Interestingly, in Alastair Reynold’s Revelation Space books, he posits two types of simulations, alphas and betas. Alphas are a full copy of the original person and are sentient. Betas are simulation built from a detailed psychological profile of the original person, and isn’t thought to be conscious. One of the characters even gets in an argument with a beta when the beta asserts she has an inner experience. The human character later grieves for the beta after it’s “murdered”.

          Like

          • Wyrd Smythe says:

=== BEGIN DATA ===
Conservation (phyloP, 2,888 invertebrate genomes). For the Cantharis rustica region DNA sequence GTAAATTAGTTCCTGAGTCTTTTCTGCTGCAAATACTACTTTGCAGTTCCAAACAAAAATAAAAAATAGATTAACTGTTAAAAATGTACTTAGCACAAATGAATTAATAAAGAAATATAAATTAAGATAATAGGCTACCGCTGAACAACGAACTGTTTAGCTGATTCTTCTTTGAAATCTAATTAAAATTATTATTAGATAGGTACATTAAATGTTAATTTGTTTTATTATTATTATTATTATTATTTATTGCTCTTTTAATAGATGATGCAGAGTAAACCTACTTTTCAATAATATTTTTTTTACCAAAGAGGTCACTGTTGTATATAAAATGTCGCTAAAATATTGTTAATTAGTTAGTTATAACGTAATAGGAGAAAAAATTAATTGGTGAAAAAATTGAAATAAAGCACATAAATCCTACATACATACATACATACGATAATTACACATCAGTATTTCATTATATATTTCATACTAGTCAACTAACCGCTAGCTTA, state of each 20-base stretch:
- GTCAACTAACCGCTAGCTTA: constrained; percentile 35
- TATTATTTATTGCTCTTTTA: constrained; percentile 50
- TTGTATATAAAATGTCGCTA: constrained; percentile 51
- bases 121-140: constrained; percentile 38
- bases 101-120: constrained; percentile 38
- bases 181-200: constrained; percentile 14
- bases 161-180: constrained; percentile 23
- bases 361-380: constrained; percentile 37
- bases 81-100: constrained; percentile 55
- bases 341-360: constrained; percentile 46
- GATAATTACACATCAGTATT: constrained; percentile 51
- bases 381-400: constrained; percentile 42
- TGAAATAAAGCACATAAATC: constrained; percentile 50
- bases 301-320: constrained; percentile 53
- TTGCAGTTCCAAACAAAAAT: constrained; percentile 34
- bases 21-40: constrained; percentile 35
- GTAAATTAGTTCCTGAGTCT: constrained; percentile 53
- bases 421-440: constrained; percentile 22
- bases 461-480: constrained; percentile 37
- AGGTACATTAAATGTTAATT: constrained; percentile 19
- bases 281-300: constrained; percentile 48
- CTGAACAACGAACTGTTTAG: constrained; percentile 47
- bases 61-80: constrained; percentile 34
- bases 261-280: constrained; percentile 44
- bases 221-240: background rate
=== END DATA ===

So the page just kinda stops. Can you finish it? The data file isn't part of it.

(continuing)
“Remember, I accept subjective experience,”

            Right, but if I understood our conversation, you aren’t willing to say brains universally having that experience is an objective fact of reality?

            “…but can’t conceive of doubting their inner senses.”

            I’ve heard phenomenal experience referred to as “undeniable and incorrigible” — what you seem to feel is what you, in fact, feel.

            I tend to agree with the sentiment. What inner sense would you doubt? And how?

            “I expect the construction of experience programs to come along with it.”

            That’s fine; I’m just saying the skepticism seems much lower here.

            There are a lot of strong arguments for and against computationalism, which tells me the matter is very undecided. I’m not aware of any strong arguments against that human brains have subjective experience, so it’s objective truth seems more likely to me.

            Like